European telecoms group Altice has agreed to buy U.S. cable TV operator Cablevision for a mix of cash and shares in a deal worth $17.7 billion including debt, the two companies confirmed on Thursday.
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The move is the latest coup from French-Israeli billionaire and Altice founder Patrick Drahi, who built a telecoms and cable empire in recent years via debt-fueled acquisitions in France, Portugal, Israel. Drahi entered the U.S. in May by buying small regional cable group Suddenlink for $9.1 billion and had said openly that he wanted to expand further there.
Drahi managed to convince Cablevision's owners, the Dolan family, who had long said they were not sellers, to part with the operator for $34.90 in cash per share, a 22 percent premium on Wednesday's closing price of $28.54.
"The acquisition of Cablevision represents Altice's next step in the U.S. market following the announced acquisition of Suddenlink earlier this year," Altice said in a statement.
"Together both operators represent the fourth-largest cable operation in the U.S. market."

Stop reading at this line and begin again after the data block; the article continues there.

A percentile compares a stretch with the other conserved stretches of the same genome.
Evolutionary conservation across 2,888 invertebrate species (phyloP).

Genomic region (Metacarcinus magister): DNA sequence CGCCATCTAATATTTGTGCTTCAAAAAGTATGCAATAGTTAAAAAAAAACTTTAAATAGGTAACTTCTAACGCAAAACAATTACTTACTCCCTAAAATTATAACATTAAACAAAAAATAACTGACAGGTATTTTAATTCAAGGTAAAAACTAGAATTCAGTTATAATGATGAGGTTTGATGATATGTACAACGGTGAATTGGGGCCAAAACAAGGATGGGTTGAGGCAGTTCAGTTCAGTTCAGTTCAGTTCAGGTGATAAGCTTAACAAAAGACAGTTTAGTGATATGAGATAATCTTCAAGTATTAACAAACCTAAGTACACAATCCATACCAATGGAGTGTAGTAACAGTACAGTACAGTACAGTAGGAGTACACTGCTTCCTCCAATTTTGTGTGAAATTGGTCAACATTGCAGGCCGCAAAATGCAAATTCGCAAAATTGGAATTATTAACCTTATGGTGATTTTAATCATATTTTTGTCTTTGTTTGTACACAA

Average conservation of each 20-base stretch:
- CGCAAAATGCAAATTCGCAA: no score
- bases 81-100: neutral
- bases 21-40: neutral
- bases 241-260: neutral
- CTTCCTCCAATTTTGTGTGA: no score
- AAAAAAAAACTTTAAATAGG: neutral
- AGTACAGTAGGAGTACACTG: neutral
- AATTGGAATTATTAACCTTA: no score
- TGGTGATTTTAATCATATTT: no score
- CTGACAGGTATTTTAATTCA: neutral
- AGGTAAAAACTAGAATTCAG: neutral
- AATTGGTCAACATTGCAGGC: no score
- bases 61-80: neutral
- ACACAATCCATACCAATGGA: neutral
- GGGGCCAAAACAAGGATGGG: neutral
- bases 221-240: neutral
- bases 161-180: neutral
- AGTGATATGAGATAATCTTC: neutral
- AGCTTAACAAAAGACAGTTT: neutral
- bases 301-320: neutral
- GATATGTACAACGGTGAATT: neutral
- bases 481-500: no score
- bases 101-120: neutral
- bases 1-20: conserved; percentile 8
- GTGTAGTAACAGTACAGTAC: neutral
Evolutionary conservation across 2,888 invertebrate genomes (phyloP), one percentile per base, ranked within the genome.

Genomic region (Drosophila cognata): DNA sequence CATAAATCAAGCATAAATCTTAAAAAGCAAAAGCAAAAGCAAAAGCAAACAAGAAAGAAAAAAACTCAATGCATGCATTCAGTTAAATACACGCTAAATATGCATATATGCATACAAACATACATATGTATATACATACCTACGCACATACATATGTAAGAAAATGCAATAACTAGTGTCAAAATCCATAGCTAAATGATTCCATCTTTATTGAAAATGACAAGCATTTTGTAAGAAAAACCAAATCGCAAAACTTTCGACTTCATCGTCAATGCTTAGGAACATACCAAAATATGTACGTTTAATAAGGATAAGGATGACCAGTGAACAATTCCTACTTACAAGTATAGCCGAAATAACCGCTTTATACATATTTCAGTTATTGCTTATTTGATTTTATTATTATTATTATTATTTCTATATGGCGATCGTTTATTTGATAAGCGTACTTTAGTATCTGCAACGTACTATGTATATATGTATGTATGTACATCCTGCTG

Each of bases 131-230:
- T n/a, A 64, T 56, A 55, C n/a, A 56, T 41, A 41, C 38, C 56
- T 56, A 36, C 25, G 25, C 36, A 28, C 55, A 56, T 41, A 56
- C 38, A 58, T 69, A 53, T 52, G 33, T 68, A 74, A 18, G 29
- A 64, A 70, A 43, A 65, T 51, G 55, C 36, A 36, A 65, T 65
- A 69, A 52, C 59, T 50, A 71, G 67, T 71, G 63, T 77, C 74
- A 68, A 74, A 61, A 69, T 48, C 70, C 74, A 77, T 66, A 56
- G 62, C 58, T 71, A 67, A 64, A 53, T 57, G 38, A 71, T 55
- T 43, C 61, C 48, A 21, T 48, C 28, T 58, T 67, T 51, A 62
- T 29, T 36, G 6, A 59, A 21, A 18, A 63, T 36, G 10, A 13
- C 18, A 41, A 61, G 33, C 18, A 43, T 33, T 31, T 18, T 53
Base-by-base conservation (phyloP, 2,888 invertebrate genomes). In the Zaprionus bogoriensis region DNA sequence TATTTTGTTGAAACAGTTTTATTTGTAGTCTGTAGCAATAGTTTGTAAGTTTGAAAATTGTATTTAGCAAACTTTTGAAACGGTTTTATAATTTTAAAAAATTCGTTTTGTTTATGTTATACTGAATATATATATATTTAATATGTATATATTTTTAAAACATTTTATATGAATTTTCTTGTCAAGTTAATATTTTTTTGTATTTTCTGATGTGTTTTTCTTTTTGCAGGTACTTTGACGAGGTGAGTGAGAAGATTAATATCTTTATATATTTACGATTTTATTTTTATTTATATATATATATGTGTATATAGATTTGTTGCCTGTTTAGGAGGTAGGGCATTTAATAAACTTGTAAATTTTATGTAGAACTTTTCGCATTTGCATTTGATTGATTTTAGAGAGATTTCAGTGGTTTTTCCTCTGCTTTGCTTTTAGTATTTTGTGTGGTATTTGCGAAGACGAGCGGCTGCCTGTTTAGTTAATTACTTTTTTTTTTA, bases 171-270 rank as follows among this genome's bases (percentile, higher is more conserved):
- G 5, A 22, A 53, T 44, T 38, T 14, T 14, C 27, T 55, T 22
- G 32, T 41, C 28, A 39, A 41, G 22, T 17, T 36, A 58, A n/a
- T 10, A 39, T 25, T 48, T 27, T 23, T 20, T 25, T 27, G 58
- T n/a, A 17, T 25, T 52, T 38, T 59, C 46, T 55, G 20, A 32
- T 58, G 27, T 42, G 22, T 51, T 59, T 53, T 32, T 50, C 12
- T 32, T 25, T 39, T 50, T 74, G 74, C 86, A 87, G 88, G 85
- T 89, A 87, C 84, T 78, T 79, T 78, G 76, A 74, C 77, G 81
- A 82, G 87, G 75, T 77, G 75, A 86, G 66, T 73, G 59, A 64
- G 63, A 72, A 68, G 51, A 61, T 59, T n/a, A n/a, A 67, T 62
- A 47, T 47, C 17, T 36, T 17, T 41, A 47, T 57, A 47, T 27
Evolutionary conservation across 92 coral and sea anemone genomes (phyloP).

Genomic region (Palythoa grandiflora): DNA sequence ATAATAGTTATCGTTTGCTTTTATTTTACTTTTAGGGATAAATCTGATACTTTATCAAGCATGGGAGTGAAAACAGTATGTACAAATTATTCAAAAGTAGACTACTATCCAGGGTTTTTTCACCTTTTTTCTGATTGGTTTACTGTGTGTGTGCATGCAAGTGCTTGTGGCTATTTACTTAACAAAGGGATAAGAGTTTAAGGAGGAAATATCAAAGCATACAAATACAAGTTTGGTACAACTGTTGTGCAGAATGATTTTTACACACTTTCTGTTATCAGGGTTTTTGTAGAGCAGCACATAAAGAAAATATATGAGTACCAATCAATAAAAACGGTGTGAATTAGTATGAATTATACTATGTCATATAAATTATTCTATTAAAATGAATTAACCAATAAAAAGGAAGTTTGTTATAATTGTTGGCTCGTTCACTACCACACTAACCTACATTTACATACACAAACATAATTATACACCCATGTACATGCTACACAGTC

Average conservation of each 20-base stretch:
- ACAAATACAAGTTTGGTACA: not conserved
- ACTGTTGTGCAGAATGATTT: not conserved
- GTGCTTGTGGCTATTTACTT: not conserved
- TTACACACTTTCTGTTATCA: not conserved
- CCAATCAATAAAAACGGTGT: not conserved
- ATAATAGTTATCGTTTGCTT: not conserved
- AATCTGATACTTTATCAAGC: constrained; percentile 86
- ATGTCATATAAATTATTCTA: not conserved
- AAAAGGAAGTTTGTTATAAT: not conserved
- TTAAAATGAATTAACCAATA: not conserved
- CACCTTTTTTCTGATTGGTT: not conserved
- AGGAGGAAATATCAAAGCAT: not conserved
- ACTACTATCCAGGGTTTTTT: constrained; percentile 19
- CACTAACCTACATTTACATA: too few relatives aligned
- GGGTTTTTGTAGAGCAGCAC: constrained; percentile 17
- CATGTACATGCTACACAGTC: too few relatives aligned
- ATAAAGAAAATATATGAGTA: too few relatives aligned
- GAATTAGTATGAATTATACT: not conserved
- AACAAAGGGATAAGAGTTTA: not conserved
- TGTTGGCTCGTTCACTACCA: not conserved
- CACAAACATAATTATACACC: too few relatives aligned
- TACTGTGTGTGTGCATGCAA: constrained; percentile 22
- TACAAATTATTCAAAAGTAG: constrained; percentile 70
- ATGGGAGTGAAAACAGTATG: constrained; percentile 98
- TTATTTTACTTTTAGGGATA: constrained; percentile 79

Altice, which has been expanding in television and radio in Europe in recent months, will also become the owner of Newsday newspaper and local news channel News 12 Networks. Cablevision has 3.1 million customers in the New York, Connecticut and New Jersey area.
The transaction, which is expected to close in the first half of next year, is to be financed with $14.5 billion of new and existing debt at Cablevision, cash on hand at Cablevision and $3.3 billion of cash from Altice.
Altice, whose corporate headquarters are in the Netherlands, said that as part of the financing, it would issue Class A shares, which have fewer voting rights than the B shares held largely by Drahi.
Gary Paulin of brokerage Aviate Global said Altice could benefit massively from applying its cost-cutting strategies at Cablevision. Altice estimated annual synergies at $900 million.
"Cablevision is ripe for picking as it has the lowest margins of the four major U.S. players... so [large] efficiencies could be had if Altice execute in their normal manner," he wrote in a note, adding that Cablevision margins were 28 percent compared with U.S. cable average of 35 percent.
Two investment funds, BC Partners and CPP Investment Board, have also agreed to buy up to one-third of Cablevision to help pay for the deal.
JP Morgan, BNP Paribas and Barclays have committed to finance the deal and also advised Altice on it. Cablevision was advised by Bank of America Merrill Lynch, Guggenheim Securities and PJT Partners.
(Editing by Andrew Callus)